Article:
Leave celeb babies alone
Attention; stop the presses, everyone. Blue Ivy Carter, the daughter of Beyoncé and Jay-Z, is reading. At only 13 months.
USA Today and The Huffington Post both reported extensively on the child prodigy’s progress last week. She’s started talking, and with reading thrown into the mix, it’s only a matter of time until Blue Ivy actually takes over the world. She’s already got the greatest parents ever in Beyoncé and Jay-Z, and has been in the spotlight more times than most celebrity babies, so there’s little to stop her.
Once Kim Kardashian and Kanye West’s baby is born, the two babies could team up and their world domination would be unavoidable. Imagine the news coverage then: updates on the duo’s outings, their matching outfits, whom they deem worthy to play with. Twitter might explode.
But, seriously, why is this news?
Granted, children usually start reading around the first grade, according to the children’s health section on WebMD.com. So yes, Blue Ivy may be a prodigy, but my point still stands. She’s barely a year old and there have already been too many news stories chronicling her every moment; similarly, there have been a number of articles on the “Kimye” baby, who isn’t even born yet. All in all, it’s a bit ridiculous.
Celebrity news is a million-dollar franchise primarily because people are obsessed with everything and anything celebrity related. In 2012, People magazine had a circulation of 3,637,633, Us Weekly had 1,964,446, and Entertainment Weekly had 1,781,315, according to the Alliance for Audited Media. Those circulation numbers couldn’t be supported if the magazines didn’t have a large net of loyal readership.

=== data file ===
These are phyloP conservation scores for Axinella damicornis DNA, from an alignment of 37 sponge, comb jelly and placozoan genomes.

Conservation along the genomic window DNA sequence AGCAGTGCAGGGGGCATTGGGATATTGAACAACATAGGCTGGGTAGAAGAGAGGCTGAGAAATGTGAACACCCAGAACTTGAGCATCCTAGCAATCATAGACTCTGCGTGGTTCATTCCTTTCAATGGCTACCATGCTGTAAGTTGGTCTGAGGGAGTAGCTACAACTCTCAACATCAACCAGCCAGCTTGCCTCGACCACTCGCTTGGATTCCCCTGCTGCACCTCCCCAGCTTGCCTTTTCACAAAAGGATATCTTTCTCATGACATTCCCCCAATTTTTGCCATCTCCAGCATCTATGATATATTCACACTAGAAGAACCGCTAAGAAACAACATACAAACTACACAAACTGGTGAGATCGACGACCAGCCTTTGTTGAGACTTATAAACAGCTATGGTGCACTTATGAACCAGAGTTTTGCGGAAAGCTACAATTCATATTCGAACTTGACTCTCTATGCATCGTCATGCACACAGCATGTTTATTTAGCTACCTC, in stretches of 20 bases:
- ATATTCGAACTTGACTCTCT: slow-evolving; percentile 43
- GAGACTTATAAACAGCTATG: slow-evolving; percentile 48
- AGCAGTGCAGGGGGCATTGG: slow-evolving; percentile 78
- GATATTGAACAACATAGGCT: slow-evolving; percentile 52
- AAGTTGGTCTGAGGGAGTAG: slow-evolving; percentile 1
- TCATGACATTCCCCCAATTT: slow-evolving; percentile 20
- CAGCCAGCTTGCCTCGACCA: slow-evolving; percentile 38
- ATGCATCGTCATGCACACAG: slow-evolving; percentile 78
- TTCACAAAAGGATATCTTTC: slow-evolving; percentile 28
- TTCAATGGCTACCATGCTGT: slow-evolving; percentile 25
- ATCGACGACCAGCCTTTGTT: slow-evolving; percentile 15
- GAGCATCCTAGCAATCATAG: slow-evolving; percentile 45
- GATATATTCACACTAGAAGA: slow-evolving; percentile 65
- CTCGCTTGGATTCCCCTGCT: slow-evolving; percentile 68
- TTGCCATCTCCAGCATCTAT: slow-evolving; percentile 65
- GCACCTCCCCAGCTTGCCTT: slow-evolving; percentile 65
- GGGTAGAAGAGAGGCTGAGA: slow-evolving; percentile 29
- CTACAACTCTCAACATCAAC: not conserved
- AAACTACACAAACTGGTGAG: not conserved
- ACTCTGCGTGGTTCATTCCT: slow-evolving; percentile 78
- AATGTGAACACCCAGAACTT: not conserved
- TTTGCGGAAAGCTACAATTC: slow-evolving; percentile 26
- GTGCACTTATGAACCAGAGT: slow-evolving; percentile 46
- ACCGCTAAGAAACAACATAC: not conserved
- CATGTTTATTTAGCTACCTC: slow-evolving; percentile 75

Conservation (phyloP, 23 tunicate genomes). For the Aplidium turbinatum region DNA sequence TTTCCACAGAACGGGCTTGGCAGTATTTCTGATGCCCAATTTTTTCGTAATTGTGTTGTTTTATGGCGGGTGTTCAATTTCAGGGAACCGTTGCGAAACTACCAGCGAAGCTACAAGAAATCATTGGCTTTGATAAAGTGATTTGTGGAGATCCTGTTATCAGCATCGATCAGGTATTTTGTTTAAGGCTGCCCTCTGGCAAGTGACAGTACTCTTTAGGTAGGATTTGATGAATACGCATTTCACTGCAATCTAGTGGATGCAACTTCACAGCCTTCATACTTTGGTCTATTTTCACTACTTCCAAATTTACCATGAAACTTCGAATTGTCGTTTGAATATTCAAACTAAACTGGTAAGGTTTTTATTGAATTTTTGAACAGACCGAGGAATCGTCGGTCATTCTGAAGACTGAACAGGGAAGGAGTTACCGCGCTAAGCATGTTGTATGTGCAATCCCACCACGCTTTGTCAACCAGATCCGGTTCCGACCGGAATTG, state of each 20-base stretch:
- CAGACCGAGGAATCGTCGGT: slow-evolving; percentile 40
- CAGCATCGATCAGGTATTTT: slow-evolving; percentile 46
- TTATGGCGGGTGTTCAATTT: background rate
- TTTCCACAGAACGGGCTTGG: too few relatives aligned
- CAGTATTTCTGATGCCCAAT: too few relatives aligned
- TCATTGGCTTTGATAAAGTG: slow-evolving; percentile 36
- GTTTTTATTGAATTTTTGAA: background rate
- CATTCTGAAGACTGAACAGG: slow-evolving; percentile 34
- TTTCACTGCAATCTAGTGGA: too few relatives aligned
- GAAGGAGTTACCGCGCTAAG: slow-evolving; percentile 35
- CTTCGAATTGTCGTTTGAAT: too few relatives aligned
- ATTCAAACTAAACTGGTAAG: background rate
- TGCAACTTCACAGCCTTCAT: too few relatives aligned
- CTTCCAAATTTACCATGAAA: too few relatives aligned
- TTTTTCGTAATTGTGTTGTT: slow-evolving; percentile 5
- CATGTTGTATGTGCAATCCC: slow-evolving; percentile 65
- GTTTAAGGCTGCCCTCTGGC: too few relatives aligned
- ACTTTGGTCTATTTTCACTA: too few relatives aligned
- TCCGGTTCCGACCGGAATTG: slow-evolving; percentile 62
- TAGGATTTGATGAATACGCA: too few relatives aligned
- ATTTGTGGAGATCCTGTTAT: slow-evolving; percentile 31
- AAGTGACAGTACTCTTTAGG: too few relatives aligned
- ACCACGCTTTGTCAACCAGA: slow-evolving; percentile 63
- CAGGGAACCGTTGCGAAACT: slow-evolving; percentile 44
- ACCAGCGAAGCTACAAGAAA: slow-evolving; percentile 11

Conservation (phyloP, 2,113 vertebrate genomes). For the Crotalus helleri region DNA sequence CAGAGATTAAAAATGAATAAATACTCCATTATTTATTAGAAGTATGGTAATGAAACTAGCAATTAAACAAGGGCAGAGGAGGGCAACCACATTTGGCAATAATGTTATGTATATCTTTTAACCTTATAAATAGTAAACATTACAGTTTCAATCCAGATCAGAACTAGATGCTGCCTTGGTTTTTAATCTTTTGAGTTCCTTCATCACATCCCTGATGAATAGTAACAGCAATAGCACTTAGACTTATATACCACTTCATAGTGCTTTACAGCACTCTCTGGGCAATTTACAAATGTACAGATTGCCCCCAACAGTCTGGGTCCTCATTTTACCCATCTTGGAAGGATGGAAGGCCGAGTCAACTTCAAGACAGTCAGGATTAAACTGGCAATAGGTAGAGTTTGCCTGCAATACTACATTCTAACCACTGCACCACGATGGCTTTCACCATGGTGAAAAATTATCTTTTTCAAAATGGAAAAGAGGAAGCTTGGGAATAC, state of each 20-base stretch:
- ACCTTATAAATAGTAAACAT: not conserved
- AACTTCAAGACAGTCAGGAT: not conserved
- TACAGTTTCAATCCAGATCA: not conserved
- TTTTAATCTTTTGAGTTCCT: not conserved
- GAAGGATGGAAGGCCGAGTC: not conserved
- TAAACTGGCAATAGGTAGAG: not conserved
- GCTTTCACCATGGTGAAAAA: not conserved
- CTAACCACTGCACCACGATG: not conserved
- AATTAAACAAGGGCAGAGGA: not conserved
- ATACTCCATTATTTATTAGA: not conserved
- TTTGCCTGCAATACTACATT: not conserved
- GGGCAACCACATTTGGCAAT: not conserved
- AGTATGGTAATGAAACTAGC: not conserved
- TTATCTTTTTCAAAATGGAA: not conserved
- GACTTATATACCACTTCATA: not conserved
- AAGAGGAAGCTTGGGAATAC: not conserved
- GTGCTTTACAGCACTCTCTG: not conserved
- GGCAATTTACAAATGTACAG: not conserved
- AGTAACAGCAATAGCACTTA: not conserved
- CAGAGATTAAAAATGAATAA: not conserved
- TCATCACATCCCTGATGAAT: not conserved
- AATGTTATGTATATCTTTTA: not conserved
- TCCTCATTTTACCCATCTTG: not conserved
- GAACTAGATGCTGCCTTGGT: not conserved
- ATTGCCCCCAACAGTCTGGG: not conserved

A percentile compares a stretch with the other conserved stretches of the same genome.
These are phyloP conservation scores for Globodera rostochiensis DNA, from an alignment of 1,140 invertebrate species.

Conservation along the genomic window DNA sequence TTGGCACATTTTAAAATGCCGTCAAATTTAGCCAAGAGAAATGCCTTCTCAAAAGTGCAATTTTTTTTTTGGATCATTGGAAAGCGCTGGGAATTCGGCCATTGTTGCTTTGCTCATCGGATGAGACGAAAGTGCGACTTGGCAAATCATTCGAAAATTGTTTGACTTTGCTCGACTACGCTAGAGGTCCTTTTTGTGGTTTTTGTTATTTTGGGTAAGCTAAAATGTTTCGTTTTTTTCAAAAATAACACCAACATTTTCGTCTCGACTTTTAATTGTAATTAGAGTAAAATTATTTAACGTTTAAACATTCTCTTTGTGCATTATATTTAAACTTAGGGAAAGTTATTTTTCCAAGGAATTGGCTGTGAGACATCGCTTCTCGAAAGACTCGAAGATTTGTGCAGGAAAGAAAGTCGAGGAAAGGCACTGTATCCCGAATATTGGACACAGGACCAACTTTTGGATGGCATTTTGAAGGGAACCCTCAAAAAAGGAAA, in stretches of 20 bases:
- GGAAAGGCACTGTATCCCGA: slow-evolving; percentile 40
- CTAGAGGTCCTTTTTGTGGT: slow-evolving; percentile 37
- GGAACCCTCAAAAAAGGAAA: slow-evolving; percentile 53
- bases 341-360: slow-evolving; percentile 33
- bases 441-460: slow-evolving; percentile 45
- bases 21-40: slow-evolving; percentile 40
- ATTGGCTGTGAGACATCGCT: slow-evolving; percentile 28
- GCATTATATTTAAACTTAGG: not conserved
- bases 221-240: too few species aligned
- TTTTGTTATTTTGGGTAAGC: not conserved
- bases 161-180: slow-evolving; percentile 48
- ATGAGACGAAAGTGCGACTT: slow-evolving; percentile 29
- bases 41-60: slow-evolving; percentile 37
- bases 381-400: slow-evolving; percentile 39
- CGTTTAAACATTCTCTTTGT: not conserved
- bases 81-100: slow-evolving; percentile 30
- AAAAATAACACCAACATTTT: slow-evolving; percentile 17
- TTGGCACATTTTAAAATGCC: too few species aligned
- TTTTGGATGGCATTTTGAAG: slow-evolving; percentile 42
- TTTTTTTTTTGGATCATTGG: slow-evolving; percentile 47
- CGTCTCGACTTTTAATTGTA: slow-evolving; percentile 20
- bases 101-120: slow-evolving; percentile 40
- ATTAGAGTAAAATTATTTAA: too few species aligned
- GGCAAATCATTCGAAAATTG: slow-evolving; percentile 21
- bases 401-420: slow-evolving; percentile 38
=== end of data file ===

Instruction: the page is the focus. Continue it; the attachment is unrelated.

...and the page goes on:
So, understandably, celebrities will fill the news cycles; it’s what the people seem to want. It’s a sad truth, but one that I can accept. What I can’t accept, though, is the trend of reporting on celebrity babies. I find it unsettling and creepy.
Imagine what it took to get some of the stories we see on the newsstands. The lengths to which these reporters and photographers go to get these stories is actually insane. There’s dedication and then there’s a violation of privacy and human decency. Think about it: Would you really want your child’s every moment — from conception to birth to toddler years — documented and circulated among millions of people?
And, no, it does not matter that they are celebrities and “they signed up for this.” That argument is flawed in and of itself. The mere fact that someone is famous does not give anyone the right to harass them, pry into their lives, follow them from store to store, or wait outside their house. Regardless of how you feel about celebrities and their right to privacy, their children did not sign up for this. They’re exactly that — children. It’s time to give them some space to grow into normal humans unscarred by the limelight (we all saw how Macaulay Culkin turned out — it wasn’t pretty). Go report on something that actually matters.